In 1890, the Illinois Supreme Court reversed its decision and granted Bardwell her law license. In 1892, Bardwell was granted permission to argue before the U.S. Supreme Court.
Author Shirley Jackson first achieved literary fame after her short story, “The Lottery,” was published in The New Yorker on June 26, 1948. She would publish six novels, two memoirs and 200 short stories prior to her death in 1965.
Although she was born in California and raised in New York, Jackson did not begin writing until 1940 when she and her husband, Stanley Hyman, settled in North Bennington, Vt. Hyman, a literary critic, had accepted a position at Bennington College. There, Jackson raised the couple’s four children and wrote horror and mystery novels and stories, including “The Haunting of Hill House.”
Lucy Terry Prince
Lucy Terry was taken from Africa and sold into slavery as an infant. In 1746, she composed the poem “Bars Fight” after witnessing an attack on two white families by a group of French soldiers and American Indians, in Deerfield, Mass. The poem was preserved orally until 1855, when it was printed in Josiah Gilbert Holland’s “History of Western Massachusetts.” She is the second African-American poet to be published, following Phillis Wheatley, and credited as the first African-American poet.
In 1756, Abijah Prince bought Lucy Terry’s freedom and the couple was married. The couple moved to Guilford, Vt., where they raised six children. She successfully defended the couple’s land rights in court on three separate occasions, including in front of the Vermont Supreme Court. Samuel Chase, the presiding justice of the Court, said that her argument was better than he had heard from any Vermont lawyer.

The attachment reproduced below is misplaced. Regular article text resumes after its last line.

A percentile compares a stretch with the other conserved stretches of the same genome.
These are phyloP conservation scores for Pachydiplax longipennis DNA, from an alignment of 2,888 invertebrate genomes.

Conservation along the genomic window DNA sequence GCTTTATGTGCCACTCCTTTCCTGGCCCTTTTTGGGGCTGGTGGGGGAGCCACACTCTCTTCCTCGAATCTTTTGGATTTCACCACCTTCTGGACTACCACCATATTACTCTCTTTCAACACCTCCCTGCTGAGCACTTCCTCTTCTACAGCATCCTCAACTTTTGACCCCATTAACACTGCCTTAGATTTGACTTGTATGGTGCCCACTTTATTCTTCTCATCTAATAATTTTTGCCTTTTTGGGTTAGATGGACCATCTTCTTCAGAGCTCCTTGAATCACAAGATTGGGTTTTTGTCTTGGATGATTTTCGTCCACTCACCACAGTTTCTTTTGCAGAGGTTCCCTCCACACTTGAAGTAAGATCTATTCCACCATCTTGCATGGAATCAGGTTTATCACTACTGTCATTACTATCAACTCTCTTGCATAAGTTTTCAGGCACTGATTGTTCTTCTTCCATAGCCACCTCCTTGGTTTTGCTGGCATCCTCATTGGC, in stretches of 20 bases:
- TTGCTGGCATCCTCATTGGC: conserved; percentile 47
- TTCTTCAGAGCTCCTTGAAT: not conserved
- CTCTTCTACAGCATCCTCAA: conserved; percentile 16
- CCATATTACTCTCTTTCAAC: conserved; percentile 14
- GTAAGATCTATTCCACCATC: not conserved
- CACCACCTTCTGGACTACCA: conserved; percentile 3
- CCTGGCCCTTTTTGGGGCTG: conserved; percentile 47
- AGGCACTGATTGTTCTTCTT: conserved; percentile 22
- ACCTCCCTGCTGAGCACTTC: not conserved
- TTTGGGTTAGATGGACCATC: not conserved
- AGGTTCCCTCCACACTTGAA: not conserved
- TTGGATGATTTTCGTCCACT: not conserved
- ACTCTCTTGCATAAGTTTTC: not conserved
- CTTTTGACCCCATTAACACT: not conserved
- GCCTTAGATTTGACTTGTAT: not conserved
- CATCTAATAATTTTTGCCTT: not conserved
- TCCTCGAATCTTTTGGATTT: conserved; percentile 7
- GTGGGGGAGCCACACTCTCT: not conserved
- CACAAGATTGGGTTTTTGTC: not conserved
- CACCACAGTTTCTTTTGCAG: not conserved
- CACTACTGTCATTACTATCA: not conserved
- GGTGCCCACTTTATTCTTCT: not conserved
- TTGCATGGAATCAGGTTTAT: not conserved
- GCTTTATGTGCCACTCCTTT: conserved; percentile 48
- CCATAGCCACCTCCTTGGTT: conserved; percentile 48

Sarah Alden Derby Gannett
A granddaughter of President Theodore Roosevelt, Sarah Alden Derby Gannett moved to Brattleboro, Vt., in 1946 after marrying Robert Gannett, a lawyer and later a state senator.
She hiked the entire length of the Long Trail, a total of 273 miles between 1970 and 1976 while leading the Green Mountain Club’s efforts to acquire land titles or permanent easements along the trail. She helped found the Brattleboro Music Center. She was an ardent supporter of the Winston Prouty Center for Child and Family Development, the Brattleboro Museum and Art Center, Planned Parenthood and the Vermont Folklife Center.
Mollie H. Beattie
First female director of the U.S. Fish & Wildlife Service
Mollie H. Beattie, of Grafton, Vt., became the first female director of the U.S. Fish & Wildlife Service in 1993. She remained in the position until her death in 1996. Prior to taking the position, she served as the Vermont Commissioner of Parks, Forests and Recreation and deputy secretary of Vermont’s Agency of Natural Resources.
During her tenure, Beattie oversaw 7,000 employees and a budget of $501 million; added 15 national wildlife refuges and established 140 habitat conservation plans. She also supported having gray wolves in Yellowstone National Park. The Mollie Beattie Coastal Habitat Community on Mustang Island and the Mollie Beattie Wilderness Area, 8 million acres in the Arctic National Wildlife Refuge were named posthumously in her honor.
Jennifer Huberdeau is editor of UpCountry magazine. She also pens the column, “The Cottager,” for Berkshires Week and The Shires of Vermont.